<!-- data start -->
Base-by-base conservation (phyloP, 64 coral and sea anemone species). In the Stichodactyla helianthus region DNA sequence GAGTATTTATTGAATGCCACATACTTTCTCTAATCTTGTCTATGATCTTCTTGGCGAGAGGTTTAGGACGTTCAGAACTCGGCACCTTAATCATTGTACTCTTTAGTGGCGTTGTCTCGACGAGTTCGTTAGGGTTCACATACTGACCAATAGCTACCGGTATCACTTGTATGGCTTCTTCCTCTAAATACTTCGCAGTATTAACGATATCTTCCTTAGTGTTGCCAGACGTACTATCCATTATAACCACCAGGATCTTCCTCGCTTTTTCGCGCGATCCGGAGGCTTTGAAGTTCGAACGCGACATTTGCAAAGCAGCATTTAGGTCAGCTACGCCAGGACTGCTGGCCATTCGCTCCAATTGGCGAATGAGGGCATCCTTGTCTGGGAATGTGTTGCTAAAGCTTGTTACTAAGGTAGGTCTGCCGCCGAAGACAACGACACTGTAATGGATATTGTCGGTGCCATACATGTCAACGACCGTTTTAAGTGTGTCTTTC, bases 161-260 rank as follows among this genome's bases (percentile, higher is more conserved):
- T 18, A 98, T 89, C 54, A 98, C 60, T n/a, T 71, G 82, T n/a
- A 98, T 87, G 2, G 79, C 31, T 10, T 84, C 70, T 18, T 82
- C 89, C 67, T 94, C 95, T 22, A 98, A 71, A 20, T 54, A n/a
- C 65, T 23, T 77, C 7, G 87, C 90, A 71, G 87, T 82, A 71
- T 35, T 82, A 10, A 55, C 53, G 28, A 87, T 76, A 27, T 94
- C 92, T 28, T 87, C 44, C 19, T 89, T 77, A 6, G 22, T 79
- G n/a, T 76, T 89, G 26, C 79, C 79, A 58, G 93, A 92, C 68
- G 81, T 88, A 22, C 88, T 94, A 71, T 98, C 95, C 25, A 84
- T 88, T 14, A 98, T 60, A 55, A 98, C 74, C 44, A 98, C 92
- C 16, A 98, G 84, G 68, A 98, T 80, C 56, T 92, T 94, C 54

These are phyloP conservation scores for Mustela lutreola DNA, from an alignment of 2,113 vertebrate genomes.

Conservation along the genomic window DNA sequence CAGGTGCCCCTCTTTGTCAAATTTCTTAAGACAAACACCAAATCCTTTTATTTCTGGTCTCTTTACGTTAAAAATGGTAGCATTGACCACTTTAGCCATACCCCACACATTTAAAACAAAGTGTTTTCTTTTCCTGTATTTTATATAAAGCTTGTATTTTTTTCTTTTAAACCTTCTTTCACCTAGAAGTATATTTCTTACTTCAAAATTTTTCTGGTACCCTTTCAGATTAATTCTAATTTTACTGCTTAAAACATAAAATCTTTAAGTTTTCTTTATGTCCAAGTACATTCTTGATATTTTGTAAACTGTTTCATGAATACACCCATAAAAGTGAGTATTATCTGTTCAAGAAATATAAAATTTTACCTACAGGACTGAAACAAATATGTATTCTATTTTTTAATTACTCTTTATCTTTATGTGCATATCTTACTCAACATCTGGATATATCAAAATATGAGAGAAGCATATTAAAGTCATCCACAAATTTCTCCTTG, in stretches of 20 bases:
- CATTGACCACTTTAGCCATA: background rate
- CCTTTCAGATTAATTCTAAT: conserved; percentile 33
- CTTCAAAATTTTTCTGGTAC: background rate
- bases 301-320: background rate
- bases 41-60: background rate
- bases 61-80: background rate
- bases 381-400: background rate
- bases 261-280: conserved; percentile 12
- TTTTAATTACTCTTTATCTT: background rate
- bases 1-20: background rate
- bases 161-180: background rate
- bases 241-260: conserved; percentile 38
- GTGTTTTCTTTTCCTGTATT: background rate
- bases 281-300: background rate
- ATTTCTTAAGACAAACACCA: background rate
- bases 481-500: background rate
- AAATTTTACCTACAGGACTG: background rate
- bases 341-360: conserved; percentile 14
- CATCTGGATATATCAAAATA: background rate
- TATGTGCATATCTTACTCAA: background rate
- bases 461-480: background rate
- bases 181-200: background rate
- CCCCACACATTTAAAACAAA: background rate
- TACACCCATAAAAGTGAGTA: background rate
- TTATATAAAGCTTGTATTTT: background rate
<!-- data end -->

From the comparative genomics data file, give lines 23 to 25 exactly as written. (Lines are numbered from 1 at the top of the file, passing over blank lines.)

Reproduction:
- bases 1-20: background rate
- bases 161-180: background rate
- bases 241-260: conserved; percentile 38